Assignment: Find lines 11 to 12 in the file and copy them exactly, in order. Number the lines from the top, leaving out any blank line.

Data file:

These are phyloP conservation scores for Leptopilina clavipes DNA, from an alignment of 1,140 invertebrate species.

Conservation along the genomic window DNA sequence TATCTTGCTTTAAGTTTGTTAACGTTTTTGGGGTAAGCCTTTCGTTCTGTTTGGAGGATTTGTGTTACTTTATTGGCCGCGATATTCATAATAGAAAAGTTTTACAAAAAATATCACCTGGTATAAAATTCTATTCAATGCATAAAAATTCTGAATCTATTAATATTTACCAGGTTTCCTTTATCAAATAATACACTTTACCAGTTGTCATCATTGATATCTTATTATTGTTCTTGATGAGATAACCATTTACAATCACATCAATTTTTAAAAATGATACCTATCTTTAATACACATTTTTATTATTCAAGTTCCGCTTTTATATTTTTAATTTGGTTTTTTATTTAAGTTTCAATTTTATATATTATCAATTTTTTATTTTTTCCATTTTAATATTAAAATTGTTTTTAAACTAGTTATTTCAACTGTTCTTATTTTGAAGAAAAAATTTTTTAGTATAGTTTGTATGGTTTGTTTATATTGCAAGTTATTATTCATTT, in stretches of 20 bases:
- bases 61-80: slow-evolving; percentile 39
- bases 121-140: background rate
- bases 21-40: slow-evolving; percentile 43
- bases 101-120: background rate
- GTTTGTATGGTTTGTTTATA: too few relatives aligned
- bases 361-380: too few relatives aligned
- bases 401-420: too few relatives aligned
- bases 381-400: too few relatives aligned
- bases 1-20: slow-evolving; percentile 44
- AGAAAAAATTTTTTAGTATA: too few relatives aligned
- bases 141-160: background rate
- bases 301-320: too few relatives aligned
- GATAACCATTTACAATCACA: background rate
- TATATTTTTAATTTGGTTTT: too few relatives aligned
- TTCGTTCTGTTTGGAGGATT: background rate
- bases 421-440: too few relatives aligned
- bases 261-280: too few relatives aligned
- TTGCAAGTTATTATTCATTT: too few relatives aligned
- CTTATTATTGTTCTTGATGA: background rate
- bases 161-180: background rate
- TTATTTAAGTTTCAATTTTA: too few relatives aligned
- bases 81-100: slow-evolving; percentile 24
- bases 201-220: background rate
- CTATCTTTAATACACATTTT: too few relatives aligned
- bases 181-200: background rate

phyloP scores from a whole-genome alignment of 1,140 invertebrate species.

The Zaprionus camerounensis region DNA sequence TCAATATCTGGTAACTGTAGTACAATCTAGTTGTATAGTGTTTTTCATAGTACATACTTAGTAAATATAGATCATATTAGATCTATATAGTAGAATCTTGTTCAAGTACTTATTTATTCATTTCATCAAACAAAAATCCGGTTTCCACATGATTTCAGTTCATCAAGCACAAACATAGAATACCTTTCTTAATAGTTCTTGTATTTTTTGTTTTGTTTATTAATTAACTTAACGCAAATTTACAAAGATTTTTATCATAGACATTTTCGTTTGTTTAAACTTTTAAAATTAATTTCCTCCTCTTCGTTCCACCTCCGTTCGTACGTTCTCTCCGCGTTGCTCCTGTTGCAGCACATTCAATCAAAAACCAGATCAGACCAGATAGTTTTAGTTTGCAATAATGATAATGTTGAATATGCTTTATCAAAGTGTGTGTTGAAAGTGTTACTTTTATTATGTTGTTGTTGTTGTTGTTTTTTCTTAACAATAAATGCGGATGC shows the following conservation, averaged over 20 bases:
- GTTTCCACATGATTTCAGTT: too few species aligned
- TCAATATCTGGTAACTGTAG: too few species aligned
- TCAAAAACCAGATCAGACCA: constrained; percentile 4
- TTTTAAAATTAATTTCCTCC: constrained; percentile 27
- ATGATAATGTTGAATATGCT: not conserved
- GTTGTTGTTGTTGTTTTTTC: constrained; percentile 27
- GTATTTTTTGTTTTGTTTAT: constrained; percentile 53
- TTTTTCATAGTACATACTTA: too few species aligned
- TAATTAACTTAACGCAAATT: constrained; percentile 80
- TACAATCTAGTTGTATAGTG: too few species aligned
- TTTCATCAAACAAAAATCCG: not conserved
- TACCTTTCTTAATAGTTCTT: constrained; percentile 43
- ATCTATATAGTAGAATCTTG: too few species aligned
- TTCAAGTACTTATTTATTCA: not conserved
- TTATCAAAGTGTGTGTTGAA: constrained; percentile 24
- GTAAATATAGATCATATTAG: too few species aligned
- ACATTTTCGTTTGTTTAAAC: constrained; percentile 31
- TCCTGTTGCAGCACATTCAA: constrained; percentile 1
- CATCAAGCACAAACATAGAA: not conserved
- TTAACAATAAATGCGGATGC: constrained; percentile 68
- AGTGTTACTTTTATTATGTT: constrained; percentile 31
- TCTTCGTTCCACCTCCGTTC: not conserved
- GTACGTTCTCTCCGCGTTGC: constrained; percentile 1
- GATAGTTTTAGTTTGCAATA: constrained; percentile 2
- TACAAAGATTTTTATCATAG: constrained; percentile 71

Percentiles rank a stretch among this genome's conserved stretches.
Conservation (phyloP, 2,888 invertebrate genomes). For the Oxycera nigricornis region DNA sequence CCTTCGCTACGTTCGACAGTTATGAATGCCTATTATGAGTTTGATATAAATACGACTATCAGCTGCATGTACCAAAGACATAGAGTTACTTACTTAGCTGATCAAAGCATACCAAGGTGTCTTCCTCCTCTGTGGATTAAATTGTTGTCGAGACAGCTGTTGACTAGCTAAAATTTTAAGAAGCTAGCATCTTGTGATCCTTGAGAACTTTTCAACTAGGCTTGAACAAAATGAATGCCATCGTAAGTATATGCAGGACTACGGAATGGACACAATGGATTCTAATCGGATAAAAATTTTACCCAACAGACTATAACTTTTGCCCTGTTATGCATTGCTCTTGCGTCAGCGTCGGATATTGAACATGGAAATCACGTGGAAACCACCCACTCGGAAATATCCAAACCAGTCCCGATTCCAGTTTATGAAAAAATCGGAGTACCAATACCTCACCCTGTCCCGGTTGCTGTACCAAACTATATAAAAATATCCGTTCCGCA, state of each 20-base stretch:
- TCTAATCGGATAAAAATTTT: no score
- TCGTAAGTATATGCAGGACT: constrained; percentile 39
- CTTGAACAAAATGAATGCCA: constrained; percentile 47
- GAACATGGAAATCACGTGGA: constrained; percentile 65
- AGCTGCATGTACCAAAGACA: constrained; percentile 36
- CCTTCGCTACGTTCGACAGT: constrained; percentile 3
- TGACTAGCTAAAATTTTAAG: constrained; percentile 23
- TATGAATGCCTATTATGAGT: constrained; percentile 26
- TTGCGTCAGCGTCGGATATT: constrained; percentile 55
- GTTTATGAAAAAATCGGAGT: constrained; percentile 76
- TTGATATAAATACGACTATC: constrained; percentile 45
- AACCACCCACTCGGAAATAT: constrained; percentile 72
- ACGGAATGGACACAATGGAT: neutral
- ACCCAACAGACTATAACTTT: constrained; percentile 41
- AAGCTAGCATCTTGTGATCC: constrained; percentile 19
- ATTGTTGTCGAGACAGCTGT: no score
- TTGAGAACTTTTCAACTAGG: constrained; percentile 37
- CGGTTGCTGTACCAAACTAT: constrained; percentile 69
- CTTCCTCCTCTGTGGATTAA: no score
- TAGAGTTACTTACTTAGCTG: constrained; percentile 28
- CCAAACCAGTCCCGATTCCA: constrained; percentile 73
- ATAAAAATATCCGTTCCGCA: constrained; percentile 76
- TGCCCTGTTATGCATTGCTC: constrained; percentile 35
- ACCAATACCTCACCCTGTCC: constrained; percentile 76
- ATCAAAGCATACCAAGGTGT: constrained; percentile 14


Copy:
- bases 1-20: slow-evolving; percentile 44
- AGAAAAAATTTTTTAGTATA: too few relatives aligned